The New York Times has an interesting article on how WikiLeaks may shut down due to a lack of funds. The organization relies on donations to pay for its operating expenses, but several organizations have stopped processing donations to WikiLeaks after the website released classified US diplomatic cables last year. From the article:
Since the end of 2010, financial intermediaries, including Visa, MasterCard, PayPal and Western Union, have refused to allow donations to WikiLeaks to flow through their systems, … blocking “95 percent” of the Web site’s revenue and leaving it to operate on its cash reserves for the past 10 months. An aide said that WikiLeaks was now receiving less than $10,000 a month in donations.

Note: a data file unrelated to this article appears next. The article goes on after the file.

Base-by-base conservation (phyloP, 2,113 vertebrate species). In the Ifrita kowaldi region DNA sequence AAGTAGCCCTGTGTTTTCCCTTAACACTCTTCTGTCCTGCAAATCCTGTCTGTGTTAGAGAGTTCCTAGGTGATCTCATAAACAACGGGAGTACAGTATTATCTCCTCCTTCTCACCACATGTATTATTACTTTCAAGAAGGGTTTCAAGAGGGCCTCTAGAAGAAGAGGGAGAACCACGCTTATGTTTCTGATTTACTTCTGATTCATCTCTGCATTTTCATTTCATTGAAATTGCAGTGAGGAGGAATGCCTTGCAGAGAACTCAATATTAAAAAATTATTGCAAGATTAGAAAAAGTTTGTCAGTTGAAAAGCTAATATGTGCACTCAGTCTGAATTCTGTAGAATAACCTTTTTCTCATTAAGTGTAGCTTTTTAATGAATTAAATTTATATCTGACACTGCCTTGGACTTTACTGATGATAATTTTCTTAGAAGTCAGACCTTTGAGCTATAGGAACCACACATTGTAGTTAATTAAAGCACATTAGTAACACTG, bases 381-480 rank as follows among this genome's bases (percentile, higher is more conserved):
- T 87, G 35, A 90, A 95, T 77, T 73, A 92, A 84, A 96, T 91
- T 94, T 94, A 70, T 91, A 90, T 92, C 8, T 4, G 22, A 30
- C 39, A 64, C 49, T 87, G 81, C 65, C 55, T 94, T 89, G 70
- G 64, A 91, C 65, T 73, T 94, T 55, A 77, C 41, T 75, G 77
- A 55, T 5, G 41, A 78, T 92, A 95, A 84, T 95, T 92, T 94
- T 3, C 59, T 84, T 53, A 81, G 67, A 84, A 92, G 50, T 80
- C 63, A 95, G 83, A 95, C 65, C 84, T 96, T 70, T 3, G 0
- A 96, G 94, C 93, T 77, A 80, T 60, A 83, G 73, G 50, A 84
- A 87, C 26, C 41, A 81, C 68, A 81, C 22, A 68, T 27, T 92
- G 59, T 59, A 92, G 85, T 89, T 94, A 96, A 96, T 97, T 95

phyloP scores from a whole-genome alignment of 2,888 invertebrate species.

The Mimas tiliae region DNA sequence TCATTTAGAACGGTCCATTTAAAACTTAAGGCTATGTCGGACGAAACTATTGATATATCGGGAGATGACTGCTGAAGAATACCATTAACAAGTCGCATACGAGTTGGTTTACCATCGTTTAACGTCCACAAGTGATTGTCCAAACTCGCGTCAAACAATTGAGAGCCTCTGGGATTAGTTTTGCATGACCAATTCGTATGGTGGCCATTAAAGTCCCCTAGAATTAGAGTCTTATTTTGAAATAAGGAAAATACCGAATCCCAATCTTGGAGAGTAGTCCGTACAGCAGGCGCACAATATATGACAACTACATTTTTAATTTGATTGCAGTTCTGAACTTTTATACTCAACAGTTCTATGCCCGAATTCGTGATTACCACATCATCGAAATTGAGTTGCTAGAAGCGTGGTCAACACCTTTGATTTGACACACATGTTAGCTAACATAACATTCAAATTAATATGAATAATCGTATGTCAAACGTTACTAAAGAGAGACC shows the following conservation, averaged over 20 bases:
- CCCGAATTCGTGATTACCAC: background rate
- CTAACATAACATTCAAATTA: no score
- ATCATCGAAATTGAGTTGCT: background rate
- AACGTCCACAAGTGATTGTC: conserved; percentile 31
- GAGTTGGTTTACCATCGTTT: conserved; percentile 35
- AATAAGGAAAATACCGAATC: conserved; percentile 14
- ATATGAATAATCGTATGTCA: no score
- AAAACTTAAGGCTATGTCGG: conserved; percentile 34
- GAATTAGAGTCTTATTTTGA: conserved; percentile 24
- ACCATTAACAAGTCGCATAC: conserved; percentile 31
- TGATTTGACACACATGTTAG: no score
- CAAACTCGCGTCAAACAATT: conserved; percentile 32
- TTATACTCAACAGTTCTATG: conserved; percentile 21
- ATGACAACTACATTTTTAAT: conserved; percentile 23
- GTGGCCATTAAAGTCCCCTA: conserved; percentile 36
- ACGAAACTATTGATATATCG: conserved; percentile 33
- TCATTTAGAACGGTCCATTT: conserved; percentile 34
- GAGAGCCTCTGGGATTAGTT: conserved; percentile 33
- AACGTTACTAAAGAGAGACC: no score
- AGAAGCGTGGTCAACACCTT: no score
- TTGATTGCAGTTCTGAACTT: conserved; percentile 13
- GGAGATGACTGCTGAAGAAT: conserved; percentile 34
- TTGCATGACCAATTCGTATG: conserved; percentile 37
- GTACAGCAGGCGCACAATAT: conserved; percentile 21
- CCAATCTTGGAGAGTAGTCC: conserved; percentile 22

A tech blogger and political science professor named Rob Domanski has a fascinating post on the implications of this case. On one hand, the Internet makes information much more free and open, and has allowed a lone site such as WikiLeaks to easily publish diplomatic cables across the world. On the other hand, a small cluster of financial institutions can still “exert their will over others.”